> On Mon, 2 Sep 2002 Roger Borowski" <K9RB@bellsouth.net> writes:
> > With 4 guys at 90 degrees apart there are only 4 degrees out of 360
> > degrees
> > when one guy is holding the whole system up. With a 3 guy system at
> > 120 degrees
> > apart, there are 90 degrees out of 360 degrees when one guy has all
> > the tension
> > to support the whole system. This is the engineering reason for
> > closer in
> > spacing with a four guy system. The three guy system has each guy
> > individually
> > capable of providing for supporting the entire system 25% of the
> > time the wind
> > is blowing whereas the four guy system has each individual guy
> > providing for
> > support of the entire system less than 1% of the possible wind
> > directions. All
> > other than these 4 degrees out of 360 degrees there are two guys
> > doing the wind
> > load support work. This was quite an extensive tread about 4-5 years
> > back and I
> > guess some non-believers then still think its OK to use Rohn's
> > guying standard
> > for the fold over series of towers, which needed four guys to clear
> > the
> > backbone strut, on a conventional system using three guys. NOT!
> > -=Rog-K9RB=-
> > ----- Original Message -----
> > From: <email@example.com>
> > To: <TOWERTALK@contesting.com>; <K9RB@arrl.net>
> > Sent: Monday, September 02, 2002 5:26 PM
> > Subject: Re: [Towertalk] Tower Buidling 201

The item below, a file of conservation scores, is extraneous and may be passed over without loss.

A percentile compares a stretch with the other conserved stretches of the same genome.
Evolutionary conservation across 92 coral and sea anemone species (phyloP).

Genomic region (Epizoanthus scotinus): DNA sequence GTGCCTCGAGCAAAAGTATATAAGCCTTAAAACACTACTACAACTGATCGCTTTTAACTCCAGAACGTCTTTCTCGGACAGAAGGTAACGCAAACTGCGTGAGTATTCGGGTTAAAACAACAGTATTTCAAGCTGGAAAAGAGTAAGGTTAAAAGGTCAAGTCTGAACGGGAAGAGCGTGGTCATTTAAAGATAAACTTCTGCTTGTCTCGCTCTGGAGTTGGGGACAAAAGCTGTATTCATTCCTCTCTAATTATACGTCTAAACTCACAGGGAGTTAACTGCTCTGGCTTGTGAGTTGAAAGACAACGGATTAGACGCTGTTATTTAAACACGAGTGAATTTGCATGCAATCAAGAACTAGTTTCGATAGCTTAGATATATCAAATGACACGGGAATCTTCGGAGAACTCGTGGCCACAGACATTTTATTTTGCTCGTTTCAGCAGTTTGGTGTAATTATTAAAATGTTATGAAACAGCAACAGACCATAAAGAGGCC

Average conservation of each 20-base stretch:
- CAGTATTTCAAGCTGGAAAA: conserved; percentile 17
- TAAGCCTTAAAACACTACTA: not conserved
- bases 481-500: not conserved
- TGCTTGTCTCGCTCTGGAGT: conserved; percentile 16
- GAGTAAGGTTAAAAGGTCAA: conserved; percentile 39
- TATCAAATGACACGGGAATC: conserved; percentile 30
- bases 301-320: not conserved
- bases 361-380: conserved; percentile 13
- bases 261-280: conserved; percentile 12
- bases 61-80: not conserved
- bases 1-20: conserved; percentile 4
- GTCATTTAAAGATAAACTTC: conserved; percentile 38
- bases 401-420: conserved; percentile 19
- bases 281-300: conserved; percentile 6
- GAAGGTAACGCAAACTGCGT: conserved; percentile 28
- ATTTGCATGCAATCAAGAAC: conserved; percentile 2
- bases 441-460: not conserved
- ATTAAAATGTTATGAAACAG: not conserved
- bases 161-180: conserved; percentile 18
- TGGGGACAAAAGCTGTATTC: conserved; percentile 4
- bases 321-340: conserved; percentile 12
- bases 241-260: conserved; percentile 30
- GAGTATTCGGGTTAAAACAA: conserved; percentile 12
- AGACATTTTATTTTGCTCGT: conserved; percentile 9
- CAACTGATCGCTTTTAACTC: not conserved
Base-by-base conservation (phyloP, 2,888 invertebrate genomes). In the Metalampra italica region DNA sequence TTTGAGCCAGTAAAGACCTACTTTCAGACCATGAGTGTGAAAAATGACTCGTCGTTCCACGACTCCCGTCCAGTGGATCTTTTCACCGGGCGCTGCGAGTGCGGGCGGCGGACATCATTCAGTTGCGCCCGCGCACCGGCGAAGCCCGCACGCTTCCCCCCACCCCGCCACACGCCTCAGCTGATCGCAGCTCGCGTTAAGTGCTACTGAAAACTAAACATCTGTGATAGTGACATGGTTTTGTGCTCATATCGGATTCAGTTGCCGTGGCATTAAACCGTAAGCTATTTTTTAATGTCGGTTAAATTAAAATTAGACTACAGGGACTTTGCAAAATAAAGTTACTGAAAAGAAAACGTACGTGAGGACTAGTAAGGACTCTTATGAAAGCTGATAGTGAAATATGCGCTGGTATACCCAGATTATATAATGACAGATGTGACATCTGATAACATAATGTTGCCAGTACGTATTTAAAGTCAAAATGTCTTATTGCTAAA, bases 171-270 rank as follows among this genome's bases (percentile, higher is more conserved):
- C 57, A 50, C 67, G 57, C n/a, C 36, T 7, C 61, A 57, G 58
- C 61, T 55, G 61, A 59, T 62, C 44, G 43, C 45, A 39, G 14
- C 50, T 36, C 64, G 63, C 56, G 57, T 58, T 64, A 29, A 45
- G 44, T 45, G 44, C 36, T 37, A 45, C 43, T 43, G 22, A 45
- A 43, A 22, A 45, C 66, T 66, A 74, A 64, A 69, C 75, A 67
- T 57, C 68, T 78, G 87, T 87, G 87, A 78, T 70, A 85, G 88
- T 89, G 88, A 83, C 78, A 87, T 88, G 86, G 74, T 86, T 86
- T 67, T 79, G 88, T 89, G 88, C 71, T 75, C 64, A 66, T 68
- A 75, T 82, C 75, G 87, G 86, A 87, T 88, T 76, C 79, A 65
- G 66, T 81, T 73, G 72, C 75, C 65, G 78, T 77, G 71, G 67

> > > Do you consider 15% to be a SIGNIFICANT increase in strength?
> > > I don't.
> > >
> > > Worst case for a 3 way guy arrangement is at 30 degrees
> > > to any one of the guys. Force in the guy is equal to the
> > > in line force divided by COS 30 degrees (= 0.866) = 1.155
> > > or 15.5% more tenstion that an inline force which is the worst
> > > case for 4 way guying.
> > >
> > > The old 80% guying guideline applied to the FULL rated height
> > > of the towers (200 ft for R25). At 70 ft or less, the tower can
> > take
> > > more of the load from close in guys since it does NOT have to
> > > support the weight, guy tension, and resolved wind load
> > > of a tower extended to the full rated height.
> > >
> > > Tom N4KG
> > >
> > > On Mon, 2 Sep 2002 08:53:46 -0400 "Roger Borowski"
> > <K9RB@bellsouth.net>
> > > writes:
> > > >
> > > > ----- Original Message -----
> > > > From: <firstname.lastname@example.org>
> > > > To: <TOWERTALK@contesting.com>
> > > > Sent: Monday, September 02, 2002 3:01 AM
> > > > Subject: Re: [Towertalk] Tower Buidling 201
> > > >
> > > >
> > > > >
> > > > > Note that for tower heights under 70 ft, Rohn shows a 35 ft
> > (50%)
> > > > > guying radius for their (discontinued) fold over tower
> > > > intallations.
> > > > >
> > > > > Tom N4KG
> > > > >
> > > > That is because the fold over series must be guyed with FOUR
> > guys, 90 degrees
> > > > apart, which is a significantly stronger method of guying vs.
> > three > > guys at 120
> > > > degrees apart. There was a tread about this about 4-5 years ago.
> > > > 73, -=Rog-K9RB=-
> > >